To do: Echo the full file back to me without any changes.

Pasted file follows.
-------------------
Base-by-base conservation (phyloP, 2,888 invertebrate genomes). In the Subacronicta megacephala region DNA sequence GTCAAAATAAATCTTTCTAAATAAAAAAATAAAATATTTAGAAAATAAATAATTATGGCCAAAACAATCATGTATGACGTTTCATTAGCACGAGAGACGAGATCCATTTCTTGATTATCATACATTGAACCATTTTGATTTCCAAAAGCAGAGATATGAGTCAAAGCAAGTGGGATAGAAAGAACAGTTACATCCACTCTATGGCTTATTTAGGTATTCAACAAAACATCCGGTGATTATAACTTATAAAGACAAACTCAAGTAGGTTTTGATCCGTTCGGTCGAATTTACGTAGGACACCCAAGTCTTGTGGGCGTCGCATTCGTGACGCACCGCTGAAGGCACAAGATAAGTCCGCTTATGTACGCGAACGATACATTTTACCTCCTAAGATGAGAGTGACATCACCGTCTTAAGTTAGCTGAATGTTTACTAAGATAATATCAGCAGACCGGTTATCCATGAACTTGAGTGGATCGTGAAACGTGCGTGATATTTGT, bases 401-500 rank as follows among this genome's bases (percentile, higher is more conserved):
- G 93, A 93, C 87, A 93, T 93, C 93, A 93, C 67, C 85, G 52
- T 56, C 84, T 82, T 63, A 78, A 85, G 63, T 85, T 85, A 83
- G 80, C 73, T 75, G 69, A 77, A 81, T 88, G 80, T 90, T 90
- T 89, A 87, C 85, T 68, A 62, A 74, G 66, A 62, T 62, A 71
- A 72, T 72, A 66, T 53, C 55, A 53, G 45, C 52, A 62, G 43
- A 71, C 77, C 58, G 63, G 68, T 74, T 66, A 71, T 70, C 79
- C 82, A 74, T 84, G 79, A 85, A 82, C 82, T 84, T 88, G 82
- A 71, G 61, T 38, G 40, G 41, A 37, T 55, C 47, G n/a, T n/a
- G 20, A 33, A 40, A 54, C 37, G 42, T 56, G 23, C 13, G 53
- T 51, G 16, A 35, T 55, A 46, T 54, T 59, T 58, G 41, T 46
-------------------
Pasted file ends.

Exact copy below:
Base-by-base conservation (phyloP, 2,888 invertebrate genomes). In the Subacronicta megacephala region DNA sequence GTCAAAATAAATCTTTCTAAATAAAAAAATAAAATATTTAGAAAATAAATAATTATGGCCAAAACAATCATGTATGACGTTTCATTAGCACGAGAGACGAGATCCATTTCTTGATTATCATACATTGAACCATTTTGATTTCCAAAAGCAGAGATATGAGTCAAAGCAAGTGGGATAGAAAGAACAGTTACATCCACTCTATGGCTTATTTAGGTATTCAACAAAACATCCGGTGATTATAACTTATAAAGACAAACTCAAGTAGGTTTTGATCCGTTCGGTCGAATTTACGTAGGACACCCAAGTCTTGTGGGCGTCGCATTCGTGACGCACCGCTGAAGGCACAAGATAAGTCCGCTTATGTACGCGAACGATACATTTTACCTCCTAAGATGAGAGTGACATCACCGTCTTAAGTTAGCTGAATGTTTACTAAGATAATATCAGCAGACCGGTTATCCATGAACTTGAGTGGATCGTGAAACGTGCGTGATATTTGT, bases 401-500 rank as follows among this genome's bases (percentile, higher is more conserved):
- G 93, A 93, C 87, A 93, T 93, C 93, A 93, C 67, C 85, G 52
- T 56, C 84, T 82, T 63, A 78, A 85, G 63, T 85, T 85, A 83
- G 80, C 73, T 75, G 69, A 77, A 81, T 88, G 80, T 90, T 90
- T 89, A 87, C 85, T 68, A 62, A 74, G 66, A 62, T 62, A 71
- A 72, T 72, A 66, T 53, C 55, A 53, G 45, C 52, A 62, G 43
- A 71, C 77, C 58, G 63, G 68, T 74, T 66, A 71, T 70, C 79
- C 82, A 74, T 84, G 79, A 85, A 82, C 82, T 84, T 88, G 82
- A 71, G 61, T 38, G 40, G 41, A 37, T 55, C 47, G n/a, T n/a
- G 20, A 33, A 40, A 54, C 37, G 42, T 56, G 23, C 13, G 53
- T 51, G 16, A 35, T 55, A 46, T 54, T 59, T 58, G 41, T 46